A second recent poll suggests that much of Trump’s support base has fallen into a cultish relationship with the president, expressing a blind trust for “The Donald” and authoritarian contempt for the press.  As the Economist reports, nearly half of Republican Americans now believe that the government should “shut down” news media outlets for “broadcasting stories that are biased or inaccurate,” while over half think these outlets should be fined for allegedly pushing falsehoods – the First Amendment be damned.  If these reactionaries get their way, government will be empowered to decide what constitutes responsible or accurate journalism.  Cultish support for Trump is most evident in the Economist’s polling of trust for Trump, in comparison to trust of various media outlets.  Three-quarters of Republicans state they trust Trump more than each of the following news outlets: CNN, the New York Times, and the Washington Post.  While conservatives have long lambasted these outlets for their alleged liberal bias, the same cannot be said for other outlets, including the neoconservative Weekly Standard and the National Review.  But three-quarters of Republicans say they have more trust in Trump than these outlets.  More than half of Republicans express greater trust in Trump than Fox News.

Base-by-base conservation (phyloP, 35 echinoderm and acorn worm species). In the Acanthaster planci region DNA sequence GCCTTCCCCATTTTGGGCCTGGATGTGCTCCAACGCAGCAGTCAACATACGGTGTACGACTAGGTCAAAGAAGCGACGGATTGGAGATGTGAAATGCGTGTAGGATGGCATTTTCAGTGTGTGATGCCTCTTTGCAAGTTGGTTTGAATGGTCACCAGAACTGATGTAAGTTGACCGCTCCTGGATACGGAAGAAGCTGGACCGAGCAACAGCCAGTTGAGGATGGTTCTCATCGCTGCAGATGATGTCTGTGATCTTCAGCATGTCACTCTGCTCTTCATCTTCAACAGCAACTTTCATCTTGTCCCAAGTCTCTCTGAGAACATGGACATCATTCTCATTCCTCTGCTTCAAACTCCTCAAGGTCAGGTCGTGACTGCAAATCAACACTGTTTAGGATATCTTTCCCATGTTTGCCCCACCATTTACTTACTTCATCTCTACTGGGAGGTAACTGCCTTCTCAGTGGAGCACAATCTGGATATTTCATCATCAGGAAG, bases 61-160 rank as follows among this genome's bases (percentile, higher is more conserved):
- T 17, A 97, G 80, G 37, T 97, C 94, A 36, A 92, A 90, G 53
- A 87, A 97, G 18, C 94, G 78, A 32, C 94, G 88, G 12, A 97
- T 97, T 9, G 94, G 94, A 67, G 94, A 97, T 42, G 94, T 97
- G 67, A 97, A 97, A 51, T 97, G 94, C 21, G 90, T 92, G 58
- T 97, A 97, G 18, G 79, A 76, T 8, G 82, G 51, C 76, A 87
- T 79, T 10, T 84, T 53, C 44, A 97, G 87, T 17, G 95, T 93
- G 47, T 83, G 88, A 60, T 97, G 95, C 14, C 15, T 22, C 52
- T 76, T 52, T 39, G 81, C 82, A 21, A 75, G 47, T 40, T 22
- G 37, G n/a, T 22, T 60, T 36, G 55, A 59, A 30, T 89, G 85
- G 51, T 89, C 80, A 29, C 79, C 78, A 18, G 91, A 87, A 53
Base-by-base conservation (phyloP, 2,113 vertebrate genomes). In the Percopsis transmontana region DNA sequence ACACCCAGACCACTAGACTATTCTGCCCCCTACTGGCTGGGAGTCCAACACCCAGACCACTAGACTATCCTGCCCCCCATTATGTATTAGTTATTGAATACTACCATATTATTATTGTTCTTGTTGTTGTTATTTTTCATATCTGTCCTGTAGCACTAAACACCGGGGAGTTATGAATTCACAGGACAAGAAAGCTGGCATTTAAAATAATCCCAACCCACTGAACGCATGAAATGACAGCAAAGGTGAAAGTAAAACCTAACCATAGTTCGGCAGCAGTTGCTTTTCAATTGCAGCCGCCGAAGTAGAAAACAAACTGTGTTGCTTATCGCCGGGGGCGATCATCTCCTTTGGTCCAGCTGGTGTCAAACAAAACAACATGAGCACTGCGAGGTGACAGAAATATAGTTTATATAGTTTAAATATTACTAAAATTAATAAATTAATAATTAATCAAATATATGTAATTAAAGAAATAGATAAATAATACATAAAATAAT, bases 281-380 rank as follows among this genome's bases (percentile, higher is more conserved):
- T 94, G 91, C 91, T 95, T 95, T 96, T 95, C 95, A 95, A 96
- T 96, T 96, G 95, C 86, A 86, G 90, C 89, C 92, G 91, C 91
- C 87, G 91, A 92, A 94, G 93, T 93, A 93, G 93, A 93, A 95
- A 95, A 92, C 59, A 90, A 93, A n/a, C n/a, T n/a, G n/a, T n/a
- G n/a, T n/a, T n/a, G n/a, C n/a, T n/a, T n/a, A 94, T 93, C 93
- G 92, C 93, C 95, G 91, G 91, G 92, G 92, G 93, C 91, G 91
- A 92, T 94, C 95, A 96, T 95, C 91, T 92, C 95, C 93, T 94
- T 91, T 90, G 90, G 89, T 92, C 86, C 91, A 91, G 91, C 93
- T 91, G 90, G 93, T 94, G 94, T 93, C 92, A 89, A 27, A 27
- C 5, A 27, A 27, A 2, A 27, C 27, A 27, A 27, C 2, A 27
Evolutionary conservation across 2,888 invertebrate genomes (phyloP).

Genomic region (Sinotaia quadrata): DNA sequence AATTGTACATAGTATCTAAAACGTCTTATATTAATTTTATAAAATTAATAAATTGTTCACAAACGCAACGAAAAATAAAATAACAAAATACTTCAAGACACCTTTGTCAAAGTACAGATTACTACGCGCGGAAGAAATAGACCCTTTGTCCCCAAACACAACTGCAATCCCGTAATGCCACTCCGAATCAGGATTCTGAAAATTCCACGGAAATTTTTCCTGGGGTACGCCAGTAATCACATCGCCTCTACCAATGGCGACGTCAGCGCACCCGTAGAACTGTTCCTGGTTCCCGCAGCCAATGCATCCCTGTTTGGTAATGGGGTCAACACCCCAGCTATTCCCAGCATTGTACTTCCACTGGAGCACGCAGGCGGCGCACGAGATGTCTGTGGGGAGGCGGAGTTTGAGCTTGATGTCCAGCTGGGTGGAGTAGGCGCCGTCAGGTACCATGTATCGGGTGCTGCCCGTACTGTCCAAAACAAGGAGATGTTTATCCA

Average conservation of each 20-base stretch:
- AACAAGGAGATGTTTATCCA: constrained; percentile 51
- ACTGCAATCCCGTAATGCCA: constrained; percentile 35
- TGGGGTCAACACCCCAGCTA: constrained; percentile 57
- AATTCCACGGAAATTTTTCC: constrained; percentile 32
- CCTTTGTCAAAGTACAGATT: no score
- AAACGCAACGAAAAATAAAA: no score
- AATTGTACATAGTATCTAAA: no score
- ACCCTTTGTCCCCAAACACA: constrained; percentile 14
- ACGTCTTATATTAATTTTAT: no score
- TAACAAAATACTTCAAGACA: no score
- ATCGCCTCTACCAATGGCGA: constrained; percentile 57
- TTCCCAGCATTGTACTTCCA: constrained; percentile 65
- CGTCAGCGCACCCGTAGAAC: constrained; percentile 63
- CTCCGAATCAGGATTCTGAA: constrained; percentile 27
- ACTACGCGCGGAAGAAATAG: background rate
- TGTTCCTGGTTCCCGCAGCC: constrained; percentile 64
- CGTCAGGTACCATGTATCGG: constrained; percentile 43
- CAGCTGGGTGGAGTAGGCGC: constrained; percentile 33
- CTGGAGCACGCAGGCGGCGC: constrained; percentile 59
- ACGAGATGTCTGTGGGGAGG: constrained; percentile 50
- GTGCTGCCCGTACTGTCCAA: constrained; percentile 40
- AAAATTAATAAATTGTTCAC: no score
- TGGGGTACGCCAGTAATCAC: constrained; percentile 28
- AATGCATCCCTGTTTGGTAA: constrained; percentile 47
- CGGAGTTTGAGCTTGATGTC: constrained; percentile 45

Mass blind trust in a political leader – especially a con-man as narcissitic, duplicitious, and shamelessly deceptive as Trump – raises dire concerns about the ability of critical literacy skills to survive moving forward.  When citizens favor blatant propaganda as their primary source of information about the world, there is little hope that they will be able to separate themselves from reactionary, officially-endorsed fascism.  The cult of Trump will provide cover for an administration that has long expressed contempt for freedom of the press, and is now indicating its support for fascist policies aimed at criminalizing journalists for reporting on classified intelligence the Trump administration would prefer be kept secret.